In summary, a larger investment vehicle may be significantly better placed to absorb the inevitably high running costs associated with investment funds, in particular listed companies. An enlarged vehicle should be more able to reduce costs and, as a result, maximise investment opportunities and, more importantly, shareholders returns.
Kavita is partner and head of corporate finance at top 70 UK law firm, SGH Martineau. She specialises in private equity and corporate finance transactions including the establishment of investment funds, public and private fund raising, venture capital and private equity investments, takeover, mergers and reconstructions.
Kavita has secured an impressive portfolio of work from London for the firm. Her recent work includes venture capital investments in the environmental infrastructure sector including renewables and solar energy.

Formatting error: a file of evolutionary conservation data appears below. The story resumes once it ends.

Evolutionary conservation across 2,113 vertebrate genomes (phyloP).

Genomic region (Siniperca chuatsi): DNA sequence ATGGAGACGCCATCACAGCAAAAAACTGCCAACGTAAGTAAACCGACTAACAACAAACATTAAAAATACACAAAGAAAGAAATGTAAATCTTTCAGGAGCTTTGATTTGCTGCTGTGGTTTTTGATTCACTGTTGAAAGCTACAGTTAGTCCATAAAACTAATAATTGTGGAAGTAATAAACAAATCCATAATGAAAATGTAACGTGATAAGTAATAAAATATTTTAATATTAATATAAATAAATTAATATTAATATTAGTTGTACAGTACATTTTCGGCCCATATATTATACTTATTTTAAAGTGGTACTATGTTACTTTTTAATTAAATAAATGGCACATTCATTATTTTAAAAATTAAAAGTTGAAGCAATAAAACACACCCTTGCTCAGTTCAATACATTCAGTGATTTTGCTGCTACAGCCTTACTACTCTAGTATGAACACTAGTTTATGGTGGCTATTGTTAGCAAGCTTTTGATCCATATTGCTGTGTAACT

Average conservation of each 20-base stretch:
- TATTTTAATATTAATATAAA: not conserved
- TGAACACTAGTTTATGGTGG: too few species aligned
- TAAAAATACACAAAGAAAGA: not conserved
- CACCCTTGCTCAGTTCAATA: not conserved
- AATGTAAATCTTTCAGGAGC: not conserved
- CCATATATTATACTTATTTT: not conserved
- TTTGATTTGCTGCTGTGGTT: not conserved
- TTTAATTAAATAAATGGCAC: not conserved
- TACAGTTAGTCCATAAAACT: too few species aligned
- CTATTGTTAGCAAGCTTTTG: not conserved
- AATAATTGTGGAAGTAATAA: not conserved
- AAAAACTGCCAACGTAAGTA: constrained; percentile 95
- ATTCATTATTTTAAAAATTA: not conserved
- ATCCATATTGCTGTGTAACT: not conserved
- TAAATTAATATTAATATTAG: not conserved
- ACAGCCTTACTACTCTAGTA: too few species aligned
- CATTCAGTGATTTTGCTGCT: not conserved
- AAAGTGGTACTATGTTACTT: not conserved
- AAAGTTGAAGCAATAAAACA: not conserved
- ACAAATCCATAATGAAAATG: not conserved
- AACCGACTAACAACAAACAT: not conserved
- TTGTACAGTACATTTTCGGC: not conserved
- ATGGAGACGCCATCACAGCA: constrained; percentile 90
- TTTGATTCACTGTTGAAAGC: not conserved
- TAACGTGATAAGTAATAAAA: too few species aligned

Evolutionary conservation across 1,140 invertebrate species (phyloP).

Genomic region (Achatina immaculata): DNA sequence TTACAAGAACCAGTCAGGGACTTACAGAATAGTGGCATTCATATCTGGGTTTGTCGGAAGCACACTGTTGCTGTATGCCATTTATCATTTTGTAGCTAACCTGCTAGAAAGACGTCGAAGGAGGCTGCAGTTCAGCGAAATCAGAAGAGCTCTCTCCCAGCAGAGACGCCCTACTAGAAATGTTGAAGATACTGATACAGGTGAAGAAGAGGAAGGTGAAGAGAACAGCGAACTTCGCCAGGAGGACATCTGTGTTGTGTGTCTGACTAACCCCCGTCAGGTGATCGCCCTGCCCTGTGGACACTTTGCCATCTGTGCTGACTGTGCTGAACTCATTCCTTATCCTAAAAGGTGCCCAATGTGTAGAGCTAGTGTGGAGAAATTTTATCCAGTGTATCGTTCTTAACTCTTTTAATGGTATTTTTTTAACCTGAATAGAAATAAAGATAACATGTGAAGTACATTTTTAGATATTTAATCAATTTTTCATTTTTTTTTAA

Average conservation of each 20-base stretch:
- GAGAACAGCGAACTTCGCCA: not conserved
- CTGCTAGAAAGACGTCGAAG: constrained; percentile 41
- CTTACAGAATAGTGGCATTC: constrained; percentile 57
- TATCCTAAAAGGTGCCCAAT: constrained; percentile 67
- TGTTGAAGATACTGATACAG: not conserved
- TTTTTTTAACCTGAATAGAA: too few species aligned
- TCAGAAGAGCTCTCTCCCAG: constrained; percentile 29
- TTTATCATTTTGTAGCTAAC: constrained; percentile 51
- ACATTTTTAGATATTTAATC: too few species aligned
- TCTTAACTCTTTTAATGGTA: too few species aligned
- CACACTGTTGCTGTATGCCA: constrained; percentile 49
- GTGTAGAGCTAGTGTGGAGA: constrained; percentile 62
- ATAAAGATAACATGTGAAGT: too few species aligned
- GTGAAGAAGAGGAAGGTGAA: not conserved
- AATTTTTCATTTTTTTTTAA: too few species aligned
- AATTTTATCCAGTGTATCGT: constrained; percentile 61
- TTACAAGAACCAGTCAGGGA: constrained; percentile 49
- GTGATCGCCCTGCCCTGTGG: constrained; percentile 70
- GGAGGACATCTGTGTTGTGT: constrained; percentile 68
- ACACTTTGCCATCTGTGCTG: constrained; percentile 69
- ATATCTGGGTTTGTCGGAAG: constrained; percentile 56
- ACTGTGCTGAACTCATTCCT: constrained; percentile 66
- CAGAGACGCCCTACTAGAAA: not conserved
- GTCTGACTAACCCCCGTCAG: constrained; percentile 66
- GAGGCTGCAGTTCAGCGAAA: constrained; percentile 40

Kavita sits on both the VCT Forum and VCT Technical Committee of the AIC and is a member of the EIS Association. Kavita can be contacted on 0800 763 1645 or by email at email@example.com
Andrew has been a partner and member of the corporate finance team at SGH Martineau since 1985. He specialises in private equity, mergers and acquisitions and corporate finance transactions including the establishment of investment funds, public and private fund raising, venture capital and private equity investments.Andrew is a member of the Law Society’s Standing Committee on Company Law and was actively involved in the consultation process that culminated in the enactment of the Companies Act 2006. He can be contacted on T: 0800 763 1556 or by email at Andrew.firstname.lastname@example.org